Probably the most controversial question is : how to learn self defense?
When many people recommend different martial arts, techniques, and YouTube videos, we say non of this is a priority, what matters is actual hands-on and practice.
Self defense in simple words
Self defense and martial arts are no different than any other sport, and talent alone can’t beat practice; if watching videos can do anything then all of us who watch football and Lionel Messi would become great football players 🙂 but reality is far from this.
So hopefully by now we can trash out everything called YouTube regardless to it’s content.
Self defense categories and scenarios
- Weaponized ( One on one or group)
- Armless (One on one or group)
We believe that there’s no self defense that can guarantee results against weapons; what could be key with armed scenarios is your understanding of psychology in general, and the attacker psychology in that particular case; those factors determine 95% of the decision making and how to react more than anything related to martial arts techniques.
In scenarios when weapon being presented, best is to either run, or to give the attacker what he/she wants as alternatively you might get injured and still lose everything.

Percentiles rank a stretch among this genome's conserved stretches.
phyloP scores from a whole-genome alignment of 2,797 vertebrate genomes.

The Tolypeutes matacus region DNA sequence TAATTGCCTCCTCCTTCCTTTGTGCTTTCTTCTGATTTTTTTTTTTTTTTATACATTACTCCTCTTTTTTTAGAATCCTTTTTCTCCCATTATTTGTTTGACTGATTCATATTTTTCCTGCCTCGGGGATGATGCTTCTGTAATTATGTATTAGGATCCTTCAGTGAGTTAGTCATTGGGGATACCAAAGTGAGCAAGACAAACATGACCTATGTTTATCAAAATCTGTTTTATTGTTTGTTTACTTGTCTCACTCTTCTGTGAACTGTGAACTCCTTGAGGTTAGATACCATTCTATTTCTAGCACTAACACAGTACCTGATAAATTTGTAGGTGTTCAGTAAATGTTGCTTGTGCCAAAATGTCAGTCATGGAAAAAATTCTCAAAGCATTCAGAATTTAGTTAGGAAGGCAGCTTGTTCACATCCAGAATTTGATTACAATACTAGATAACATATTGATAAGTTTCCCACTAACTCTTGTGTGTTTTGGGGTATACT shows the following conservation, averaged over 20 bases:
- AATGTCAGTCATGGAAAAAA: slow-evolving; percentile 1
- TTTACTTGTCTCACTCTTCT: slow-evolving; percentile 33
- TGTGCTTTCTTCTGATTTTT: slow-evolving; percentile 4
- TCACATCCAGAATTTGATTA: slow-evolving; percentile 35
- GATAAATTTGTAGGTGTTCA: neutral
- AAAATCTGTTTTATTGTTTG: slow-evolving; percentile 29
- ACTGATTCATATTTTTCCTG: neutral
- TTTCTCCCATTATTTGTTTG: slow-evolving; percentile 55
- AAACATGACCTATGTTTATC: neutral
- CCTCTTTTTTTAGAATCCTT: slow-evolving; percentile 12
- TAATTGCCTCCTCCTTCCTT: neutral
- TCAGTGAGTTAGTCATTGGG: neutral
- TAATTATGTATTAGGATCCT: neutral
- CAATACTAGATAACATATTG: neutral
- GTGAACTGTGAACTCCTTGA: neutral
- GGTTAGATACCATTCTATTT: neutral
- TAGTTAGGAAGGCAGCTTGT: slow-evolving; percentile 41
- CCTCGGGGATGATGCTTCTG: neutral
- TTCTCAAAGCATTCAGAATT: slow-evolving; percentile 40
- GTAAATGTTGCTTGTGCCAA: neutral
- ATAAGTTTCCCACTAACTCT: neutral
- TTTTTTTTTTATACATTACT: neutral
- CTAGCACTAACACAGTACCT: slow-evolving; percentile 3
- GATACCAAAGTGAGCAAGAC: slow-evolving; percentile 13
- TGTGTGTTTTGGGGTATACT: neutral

What is real, what can we do, and how effective it will be?
Experience and practice!
Whatever you decide to learn as martial art, experience and practice is what’s going to give you the efficiency, effectivity and confidence rate that you are looking for.
We believe that grappling martial art (BJJ) is the most effective one, you can grapple twice a day and still have very low injury risk compares to other martial arts sparring.
Grappling can give you different techniques for different problems (body size and athleticism), but practicing that technique is what will make it really work, the more you practice the more it become natural and the application success rate will increase.
Why we don’t recommend boxing and kickboxing in self defense scenarios?
Well the major issue with them (punching, kicking and slapping) is they create great tension and scene escalation.
Keep in mind that we want to end this scene with minimum damage as possible, when the victim starts to throw punches, kicks and do not succeed with instant knock out (most likely), then the level or aggressiveness from the attacker will surly increase, and that’s exactly what we want to avoid.
If the attacker was possessing a weapon but did not use it initially, following the tension increment in the scene he will feel threatened and most likely will introduce it.
Techniques that can increase tension are not recommended, that’s why we keep watching police officers trying to calm down the offender and never escalate the scene; grappling could be the only way that allows you to achieve efficiency, security and control of the scene.
Whether you feel that punching and kicking can save you, or you agree with grappling and Brazilian Jiu Jitsu as a safe granted solution, either way, enrolling in a martial art school and keep practicing those martial arts regularly (2 ~3 times a week) is the actual key to keep you safe.